Hungary reverses decision to suspend EU asylum rules
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Hungary on Wednesday reversed its decision to suspend a key EU rule on the processing of asylum claims, a day after it said it would no longer abide by the regulation because the country had become “overburdened” by migrants.
"(Foreign) Minister Peter Szijjarto has informed his Austrian counterpart that Hungary was not suspending any rule of the European Union," the foreign affairs ministry said in a statement.
The provision requires a migrant's claim to be processed in the EU country they first arrive in. It means that EU countries are obliged to take back migrants that arrive in their state but then travel on elsewhere.
Budapest’s announcement thus caused consternation in neighbouring Austria, the next destination for many asylum seekers arriving in Hungary.
The move to suspend the Dublin Regulation, which came ahead of a key EU summit on the immigration crisis on Thursday, had prompted Brussels to demand "immediate clarification".
A statement by the EU Commission said Hungary had told other EU states that the suspension was due to a “technical failure”.
However, a Hungarian government spokesperson said the decision was made because the country’s asylum system could no longer cope with the flood of migrants arriving in the country.
“Hungary has used up the capacities at its disposal,” the spokesperson said in a prepared statement. “The situation requires fast action; in this escalated situation Hungary needs to take a move ahead of EU decisions.”
So far this year, more than 60,000 immigrants have crossed into Hungary illegally, the government said.
‘Clear problems’ with EU asylum rule
A spokesman for the foreign ministry in Austria said Wednesday that Hungary’s ambassador had been summoned for a meeting about the suspension of the asylum rules.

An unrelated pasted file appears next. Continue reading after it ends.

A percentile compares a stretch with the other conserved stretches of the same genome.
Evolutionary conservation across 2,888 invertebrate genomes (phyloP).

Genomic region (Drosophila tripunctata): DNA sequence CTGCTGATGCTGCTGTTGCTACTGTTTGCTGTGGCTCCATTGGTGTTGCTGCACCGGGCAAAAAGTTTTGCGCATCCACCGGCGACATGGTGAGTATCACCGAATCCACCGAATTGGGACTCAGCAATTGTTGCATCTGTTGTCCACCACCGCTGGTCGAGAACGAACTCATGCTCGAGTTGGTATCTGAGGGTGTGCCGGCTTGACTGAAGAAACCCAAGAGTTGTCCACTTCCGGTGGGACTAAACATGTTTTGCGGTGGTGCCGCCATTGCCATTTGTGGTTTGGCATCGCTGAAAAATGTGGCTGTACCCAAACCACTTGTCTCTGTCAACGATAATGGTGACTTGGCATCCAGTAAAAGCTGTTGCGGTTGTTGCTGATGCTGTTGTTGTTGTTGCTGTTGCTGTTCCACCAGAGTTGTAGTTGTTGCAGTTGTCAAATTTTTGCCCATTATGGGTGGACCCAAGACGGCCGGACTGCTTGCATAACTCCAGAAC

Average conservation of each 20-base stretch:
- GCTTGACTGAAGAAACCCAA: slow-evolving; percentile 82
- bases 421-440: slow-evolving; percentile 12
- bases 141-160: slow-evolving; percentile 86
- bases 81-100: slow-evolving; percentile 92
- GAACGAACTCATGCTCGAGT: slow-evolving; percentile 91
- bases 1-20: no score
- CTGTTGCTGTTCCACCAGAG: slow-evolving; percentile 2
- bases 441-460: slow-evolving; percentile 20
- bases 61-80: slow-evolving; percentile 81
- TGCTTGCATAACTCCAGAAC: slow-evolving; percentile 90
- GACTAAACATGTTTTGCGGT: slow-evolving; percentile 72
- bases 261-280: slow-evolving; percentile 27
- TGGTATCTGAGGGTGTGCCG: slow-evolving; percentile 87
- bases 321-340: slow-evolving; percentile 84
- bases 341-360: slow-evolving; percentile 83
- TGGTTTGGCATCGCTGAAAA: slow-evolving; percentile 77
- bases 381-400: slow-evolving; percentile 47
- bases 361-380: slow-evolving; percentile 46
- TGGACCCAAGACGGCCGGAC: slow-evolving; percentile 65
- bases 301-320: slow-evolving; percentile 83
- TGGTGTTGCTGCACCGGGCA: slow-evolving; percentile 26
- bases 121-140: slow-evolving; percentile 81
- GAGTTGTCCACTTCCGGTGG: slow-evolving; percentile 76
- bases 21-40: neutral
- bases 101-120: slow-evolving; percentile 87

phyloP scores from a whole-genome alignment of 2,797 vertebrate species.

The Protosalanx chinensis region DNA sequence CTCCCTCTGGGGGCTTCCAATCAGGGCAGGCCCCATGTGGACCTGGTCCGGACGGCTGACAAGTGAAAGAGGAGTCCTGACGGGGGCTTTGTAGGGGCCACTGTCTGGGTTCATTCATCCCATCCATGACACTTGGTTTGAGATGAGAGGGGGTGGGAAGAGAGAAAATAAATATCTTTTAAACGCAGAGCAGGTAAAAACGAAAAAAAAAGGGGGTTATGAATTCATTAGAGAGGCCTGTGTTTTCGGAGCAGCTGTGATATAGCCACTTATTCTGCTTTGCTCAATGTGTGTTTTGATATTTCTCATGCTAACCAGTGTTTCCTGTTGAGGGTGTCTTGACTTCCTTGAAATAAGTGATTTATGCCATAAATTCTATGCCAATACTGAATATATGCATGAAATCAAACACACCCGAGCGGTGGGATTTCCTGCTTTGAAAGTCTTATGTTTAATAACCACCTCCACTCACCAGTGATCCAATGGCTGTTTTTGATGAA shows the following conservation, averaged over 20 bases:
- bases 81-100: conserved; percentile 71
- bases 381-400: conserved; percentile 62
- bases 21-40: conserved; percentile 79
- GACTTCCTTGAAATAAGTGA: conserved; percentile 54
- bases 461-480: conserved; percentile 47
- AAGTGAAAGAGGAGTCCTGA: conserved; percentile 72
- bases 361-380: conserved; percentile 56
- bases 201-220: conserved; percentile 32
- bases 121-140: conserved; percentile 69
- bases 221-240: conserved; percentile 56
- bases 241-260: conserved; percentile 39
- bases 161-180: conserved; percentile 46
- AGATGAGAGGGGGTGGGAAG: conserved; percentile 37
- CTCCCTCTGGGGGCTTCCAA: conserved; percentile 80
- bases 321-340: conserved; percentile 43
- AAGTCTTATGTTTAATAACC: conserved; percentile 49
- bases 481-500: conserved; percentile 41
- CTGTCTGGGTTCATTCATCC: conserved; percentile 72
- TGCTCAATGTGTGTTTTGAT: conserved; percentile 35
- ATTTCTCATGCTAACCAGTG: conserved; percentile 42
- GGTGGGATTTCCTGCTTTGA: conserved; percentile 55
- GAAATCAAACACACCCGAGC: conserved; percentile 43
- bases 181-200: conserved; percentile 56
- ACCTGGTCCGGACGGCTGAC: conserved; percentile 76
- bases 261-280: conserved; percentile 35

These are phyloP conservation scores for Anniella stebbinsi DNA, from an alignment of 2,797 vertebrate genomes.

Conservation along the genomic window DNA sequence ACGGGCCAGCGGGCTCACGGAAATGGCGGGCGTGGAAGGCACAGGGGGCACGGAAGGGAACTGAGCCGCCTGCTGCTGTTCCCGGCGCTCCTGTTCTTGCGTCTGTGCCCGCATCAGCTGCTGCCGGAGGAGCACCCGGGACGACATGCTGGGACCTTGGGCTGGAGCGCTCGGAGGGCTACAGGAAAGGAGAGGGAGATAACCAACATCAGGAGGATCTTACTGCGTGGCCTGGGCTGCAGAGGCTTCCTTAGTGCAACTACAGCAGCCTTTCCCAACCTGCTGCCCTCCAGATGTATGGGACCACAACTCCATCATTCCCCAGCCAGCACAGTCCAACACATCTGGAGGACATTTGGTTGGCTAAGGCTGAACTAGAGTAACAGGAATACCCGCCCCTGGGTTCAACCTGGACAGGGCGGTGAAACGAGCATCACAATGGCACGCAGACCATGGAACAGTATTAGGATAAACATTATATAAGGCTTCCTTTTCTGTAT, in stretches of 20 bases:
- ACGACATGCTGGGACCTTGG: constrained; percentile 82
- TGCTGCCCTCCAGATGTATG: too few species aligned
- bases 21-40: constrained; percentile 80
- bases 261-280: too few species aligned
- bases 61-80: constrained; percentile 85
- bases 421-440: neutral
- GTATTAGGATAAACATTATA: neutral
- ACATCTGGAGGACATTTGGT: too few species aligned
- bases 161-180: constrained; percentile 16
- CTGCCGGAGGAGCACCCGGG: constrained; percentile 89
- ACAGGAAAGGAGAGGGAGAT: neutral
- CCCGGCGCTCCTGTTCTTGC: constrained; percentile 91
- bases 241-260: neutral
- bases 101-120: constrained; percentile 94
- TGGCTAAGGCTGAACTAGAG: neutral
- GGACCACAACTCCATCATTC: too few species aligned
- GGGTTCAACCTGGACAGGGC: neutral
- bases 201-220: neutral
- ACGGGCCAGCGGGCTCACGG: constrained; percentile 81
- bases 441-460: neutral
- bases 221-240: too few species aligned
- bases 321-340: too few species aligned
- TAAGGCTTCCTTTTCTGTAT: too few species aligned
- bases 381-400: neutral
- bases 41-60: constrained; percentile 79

Austrian Foreign Minister Sebastian Kurz also told his Hungarian counterpart in a phone conversation Austria would not tolerate the suspension, and the government asked the European Commission to look into whether Hungary had violated treaty obligations, the spokesman said.
A number of countries on the EU's periphery say the system for tackling migration is broken and that the Dublin Regulation places an unfair burden on them as they are usually the first destination for asylum seekers arriving in the EU.
Judith Sunderland, senior Western Europe researcher at Human Rights Watch, told FRANCE 24 on Tuesday that the Dublin Regulation had “clear problems” in that it places an “unfair share of responsibility … on frontline states like Hungary”.
However, she added that Hungary’s unilateral suspension of the Dublin Regulation “smacks more of demagoguery”.
Orban’s government has frequently provoked the ire of rights groups and migrant charities with its anti-immigration policies. Most recently, the country announced it plans to build a 175-kilometre-long “anti-migration” fence on its border with Serbia.
(FRANCE 24 with AFP, REUTERS)
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